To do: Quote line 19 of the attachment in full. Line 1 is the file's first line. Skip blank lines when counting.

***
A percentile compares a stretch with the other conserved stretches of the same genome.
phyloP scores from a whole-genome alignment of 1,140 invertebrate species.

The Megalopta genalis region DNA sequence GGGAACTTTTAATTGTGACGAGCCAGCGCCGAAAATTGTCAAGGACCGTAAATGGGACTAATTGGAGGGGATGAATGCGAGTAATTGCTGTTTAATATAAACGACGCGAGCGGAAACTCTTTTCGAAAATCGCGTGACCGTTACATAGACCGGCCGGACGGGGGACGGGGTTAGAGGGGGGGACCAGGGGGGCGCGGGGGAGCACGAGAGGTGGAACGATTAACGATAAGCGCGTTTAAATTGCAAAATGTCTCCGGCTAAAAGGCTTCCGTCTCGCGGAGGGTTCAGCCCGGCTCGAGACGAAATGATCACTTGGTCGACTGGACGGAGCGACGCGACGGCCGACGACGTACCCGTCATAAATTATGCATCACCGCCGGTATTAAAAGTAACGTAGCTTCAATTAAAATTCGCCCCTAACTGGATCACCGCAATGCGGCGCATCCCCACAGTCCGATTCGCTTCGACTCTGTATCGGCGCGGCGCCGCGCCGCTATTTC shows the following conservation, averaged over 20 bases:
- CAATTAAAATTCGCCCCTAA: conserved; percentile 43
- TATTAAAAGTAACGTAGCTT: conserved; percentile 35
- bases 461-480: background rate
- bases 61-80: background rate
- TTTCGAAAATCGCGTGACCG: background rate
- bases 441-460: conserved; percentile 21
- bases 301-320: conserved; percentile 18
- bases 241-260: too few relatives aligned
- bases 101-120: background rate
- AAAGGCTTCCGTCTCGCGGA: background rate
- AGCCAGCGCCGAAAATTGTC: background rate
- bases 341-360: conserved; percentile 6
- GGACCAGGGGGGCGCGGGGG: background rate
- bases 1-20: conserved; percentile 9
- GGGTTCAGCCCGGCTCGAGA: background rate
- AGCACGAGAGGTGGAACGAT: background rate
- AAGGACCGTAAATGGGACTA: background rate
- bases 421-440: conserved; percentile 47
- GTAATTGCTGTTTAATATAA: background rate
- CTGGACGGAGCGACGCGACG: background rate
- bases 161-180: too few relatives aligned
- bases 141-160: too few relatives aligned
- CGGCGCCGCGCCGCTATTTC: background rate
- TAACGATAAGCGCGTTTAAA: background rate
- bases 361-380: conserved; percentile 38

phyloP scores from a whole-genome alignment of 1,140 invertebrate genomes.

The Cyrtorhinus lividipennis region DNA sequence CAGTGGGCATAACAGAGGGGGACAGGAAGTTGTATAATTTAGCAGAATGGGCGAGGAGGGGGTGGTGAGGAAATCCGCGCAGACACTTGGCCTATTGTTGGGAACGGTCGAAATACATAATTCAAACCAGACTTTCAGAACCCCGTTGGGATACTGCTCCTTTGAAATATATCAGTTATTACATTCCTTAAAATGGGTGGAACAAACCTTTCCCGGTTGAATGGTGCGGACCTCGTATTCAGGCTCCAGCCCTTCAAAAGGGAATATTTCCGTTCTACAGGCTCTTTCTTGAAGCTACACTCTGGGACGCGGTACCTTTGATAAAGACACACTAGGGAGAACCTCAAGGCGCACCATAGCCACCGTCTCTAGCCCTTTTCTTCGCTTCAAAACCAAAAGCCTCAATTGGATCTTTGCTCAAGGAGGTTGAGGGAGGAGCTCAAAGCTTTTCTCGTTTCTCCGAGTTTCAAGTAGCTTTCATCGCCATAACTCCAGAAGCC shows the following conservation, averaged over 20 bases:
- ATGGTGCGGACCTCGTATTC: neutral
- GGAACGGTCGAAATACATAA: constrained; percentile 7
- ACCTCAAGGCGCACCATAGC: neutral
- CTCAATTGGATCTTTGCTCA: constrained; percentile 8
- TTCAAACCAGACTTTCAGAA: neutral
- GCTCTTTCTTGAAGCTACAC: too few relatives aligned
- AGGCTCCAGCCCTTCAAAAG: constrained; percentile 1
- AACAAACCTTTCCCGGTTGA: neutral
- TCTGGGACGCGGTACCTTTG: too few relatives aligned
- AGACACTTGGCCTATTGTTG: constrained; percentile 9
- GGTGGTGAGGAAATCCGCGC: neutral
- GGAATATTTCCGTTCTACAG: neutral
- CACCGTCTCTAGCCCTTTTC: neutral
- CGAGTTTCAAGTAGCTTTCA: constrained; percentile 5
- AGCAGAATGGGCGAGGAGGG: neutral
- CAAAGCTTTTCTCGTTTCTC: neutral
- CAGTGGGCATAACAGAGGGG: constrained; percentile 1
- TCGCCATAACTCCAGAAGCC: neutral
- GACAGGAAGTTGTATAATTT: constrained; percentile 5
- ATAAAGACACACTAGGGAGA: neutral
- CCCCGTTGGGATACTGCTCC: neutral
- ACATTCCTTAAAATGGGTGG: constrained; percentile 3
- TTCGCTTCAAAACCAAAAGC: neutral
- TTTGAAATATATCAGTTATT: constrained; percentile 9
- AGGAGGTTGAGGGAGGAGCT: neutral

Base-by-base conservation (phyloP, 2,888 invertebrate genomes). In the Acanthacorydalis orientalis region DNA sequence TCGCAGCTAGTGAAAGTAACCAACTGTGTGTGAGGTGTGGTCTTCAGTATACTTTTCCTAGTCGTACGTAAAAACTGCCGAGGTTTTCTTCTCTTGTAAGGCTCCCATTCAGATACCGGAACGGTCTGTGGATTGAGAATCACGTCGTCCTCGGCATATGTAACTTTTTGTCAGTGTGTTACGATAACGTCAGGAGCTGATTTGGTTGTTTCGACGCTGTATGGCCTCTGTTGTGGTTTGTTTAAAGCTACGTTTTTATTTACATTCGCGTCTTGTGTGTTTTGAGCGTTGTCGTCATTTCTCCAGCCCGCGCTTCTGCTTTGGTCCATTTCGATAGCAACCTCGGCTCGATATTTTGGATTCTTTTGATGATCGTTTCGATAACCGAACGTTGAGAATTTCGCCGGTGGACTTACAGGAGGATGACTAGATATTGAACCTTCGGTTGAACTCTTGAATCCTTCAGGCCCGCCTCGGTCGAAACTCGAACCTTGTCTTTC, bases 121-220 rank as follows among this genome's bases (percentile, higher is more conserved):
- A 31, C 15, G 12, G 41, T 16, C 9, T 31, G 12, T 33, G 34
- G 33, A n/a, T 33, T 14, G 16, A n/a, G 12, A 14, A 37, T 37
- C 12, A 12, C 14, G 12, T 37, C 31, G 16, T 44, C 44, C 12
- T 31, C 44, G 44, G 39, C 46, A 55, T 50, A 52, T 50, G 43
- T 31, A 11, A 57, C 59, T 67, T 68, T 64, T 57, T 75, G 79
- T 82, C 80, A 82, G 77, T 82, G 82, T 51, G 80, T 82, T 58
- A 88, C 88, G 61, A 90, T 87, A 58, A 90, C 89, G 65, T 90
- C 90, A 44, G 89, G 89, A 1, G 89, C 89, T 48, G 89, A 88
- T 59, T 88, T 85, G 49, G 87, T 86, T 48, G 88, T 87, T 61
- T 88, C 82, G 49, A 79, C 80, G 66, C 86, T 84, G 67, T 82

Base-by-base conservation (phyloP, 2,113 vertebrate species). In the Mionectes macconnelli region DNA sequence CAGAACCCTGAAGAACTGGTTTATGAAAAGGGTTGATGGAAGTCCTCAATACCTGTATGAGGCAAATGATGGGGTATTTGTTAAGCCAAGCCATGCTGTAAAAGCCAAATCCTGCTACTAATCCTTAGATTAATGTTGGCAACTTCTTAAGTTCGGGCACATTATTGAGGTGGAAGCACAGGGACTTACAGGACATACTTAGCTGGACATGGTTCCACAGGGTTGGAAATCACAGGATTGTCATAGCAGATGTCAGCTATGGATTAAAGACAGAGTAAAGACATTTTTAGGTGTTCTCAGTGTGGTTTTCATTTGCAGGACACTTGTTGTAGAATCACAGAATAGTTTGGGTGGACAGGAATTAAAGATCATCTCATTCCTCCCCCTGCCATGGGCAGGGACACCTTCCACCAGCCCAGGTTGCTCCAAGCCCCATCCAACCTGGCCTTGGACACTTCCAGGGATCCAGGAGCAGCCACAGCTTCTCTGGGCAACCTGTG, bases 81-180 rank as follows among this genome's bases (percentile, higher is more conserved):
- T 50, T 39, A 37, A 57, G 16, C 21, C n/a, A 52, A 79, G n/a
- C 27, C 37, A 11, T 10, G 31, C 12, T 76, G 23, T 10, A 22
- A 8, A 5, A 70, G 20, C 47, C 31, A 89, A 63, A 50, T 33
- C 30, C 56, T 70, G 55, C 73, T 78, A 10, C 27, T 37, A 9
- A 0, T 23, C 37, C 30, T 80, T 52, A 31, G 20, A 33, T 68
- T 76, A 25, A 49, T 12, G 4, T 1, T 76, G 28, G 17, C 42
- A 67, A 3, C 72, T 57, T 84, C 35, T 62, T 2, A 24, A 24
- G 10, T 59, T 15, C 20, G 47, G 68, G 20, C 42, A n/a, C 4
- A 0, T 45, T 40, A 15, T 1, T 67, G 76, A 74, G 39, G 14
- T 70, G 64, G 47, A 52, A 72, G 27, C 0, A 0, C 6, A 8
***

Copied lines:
- AGCACGAGAGGTGGAACGAT: background rate